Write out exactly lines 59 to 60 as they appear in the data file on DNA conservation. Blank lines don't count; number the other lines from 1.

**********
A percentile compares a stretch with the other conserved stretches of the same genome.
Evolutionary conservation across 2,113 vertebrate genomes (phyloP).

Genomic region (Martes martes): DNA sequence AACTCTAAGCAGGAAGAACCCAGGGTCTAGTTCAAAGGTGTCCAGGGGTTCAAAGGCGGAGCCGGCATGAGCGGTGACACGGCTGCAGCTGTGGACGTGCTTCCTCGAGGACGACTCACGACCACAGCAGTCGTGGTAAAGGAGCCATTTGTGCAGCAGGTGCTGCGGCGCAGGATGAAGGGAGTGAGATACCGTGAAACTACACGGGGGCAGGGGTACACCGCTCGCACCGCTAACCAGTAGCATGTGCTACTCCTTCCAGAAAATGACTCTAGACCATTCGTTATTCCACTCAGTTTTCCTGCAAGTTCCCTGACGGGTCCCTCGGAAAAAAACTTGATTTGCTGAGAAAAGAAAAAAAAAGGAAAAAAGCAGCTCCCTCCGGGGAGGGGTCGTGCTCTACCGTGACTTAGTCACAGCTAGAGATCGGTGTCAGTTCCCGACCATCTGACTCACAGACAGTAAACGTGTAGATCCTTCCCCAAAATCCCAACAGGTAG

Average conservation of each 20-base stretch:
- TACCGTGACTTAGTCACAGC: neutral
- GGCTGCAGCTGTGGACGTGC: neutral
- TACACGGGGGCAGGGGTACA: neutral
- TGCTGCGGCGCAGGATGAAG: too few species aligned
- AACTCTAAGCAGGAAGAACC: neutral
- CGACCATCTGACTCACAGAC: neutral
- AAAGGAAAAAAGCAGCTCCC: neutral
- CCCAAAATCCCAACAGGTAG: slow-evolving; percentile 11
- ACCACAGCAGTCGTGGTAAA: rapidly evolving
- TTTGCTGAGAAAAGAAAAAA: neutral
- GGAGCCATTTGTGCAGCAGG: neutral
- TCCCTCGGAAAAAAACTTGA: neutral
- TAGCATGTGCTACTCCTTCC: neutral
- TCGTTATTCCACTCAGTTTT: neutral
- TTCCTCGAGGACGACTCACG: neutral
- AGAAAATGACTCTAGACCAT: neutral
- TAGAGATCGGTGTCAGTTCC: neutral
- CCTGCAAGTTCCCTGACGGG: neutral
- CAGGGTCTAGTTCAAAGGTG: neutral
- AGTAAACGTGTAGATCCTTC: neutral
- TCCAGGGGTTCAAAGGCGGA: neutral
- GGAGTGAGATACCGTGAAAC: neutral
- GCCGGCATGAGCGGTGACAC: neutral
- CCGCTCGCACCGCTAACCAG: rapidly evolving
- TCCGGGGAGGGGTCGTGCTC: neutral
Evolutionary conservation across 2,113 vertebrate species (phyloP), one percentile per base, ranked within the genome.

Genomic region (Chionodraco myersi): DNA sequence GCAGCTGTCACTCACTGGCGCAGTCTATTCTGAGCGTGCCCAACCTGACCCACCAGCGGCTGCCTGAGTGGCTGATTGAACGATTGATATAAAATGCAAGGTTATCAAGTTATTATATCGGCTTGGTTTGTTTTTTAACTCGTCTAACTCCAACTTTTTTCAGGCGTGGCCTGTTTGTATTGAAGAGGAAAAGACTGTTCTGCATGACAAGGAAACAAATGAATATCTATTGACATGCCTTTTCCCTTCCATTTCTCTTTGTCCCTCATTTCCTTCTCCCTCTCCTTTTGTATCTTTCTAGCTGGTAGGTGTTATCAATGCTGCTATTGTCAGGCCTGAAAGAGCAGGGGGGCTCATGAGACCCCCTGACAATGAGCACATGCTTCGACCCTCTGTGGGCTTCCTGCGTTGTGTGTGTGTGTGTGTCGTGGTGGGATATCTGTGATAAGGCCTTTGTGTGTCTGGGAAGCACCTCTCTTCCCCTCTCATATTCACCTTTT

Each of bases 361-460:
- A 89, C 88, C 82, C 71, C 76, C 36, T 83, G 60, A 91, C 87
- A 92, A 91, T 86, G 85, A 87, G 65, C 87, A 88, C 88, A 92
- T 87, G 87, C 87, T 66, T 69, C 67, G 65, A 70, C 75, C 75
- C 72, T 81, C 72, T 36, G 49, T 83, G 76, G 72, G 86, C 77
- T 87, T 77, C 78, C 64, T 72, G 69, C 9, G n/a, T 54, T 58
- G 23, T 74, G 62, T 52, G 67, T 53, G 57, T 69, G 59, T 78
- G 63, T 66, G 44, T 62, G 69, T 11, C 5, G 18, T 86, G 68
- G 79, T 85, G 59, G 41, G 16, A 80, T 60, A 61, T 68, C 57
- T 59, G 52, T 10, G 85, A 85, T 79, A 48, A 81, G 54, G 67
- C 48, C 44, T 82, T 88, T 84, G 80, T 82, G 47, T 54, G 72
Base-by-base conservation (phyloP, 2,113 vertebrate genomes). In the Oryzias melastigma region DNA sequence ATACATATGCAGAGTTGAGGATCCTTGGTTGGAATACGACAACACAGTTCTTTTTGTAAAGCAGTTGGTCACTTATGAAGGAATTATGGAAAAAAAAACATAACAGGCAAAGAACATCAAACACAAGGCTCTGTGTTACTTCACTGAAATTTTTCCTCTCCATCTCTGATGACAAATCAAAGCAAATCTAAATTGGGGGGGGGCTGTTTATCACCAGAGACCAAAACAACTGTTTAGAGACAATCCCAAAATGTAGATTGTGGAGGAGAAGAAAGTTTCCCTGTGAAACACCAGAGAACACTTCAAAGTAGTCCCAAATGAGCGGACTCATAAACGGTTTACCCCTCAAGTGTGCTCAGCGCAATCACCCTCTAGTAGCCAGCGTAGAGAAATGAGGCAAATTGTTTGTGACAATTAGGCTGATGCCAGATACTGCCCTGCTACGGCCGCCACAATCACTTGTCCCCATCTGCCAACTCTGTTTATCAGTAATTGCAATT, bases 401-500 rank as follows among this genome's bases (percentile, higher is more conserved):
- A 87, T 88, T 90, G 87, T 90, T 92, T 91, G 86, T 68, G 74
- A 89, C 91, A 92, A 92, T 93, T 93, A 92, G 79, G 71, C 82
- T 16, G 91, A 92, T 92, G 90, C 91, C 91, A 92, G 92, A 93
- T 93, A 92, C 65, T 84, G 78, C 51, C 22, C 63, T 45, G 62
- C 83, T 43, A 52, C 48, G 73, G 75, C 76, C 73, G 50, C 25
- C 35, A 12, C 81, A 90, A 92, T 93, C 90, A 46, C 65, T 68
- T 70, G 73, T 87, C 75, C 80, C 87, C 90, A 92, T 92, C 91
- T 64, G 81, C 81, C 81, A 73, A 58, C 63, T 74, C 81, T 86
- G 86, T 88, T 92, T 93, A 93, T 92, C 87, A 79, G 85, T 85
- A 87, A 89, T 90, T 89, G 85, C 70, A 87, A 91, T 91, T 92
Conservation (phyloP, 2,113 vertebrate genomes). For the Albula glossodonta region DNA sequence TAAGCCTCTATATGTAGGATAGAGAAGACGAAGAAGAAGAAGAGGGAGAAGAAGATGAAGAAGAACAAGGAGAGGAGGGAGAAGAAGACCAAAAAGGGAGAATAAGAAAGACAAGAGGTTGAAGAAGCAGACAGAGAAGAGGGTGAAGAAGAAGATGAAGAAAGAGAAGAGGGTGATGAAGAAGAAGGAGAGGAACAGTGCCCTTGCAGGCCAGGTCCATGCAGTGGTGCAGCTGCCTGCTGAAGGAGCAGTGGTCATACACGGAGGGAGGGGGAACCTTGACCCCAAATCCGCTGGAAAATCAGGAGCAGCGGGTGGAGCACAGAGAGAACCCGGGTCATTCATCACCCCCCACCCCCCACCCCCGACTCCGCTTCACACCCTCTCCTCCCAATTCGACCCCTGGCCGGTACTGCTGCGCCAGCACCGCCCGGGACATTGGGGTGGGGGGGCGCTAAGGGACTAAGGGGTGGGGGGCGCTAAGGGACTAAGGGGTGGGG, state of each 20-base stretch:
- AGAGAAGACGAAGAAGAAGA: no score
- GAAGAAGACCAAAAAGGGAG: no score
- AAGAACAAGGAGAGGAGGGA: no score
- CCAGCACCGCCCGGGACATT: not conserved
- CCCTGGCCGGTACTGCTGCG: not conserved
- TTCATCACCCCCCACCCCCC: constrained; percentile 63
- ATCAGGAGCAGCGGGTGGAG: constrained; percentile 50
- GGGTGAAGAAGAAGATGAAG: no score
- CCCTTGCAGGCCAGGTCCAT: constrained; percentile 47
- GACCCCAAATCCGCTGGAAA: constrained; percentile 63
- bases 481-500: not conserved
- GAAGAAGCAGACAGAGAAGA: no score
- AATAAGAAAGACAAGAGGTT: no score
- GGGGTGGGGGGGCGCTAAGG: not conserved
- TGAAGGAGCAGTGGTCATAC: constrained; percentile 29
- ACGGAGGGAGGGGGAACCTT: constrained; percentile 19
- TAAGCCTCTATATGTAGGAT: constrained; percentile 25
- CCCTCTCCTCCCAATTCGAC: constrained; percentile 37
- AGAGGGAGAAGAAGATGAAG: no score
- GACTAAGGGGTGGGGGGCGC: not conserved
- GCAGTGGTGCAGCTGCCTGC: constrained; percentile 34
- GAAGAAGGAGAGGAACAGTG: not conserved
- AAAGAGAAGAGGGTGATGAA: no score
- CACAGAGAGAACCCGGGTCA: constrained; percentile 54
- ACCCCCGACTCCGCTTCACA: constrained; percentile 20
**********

- CCCTGGCCGGTACTGCTGCG: not conserved
- TTCATCACCCCCCACCCCCC: constrained; percentile 63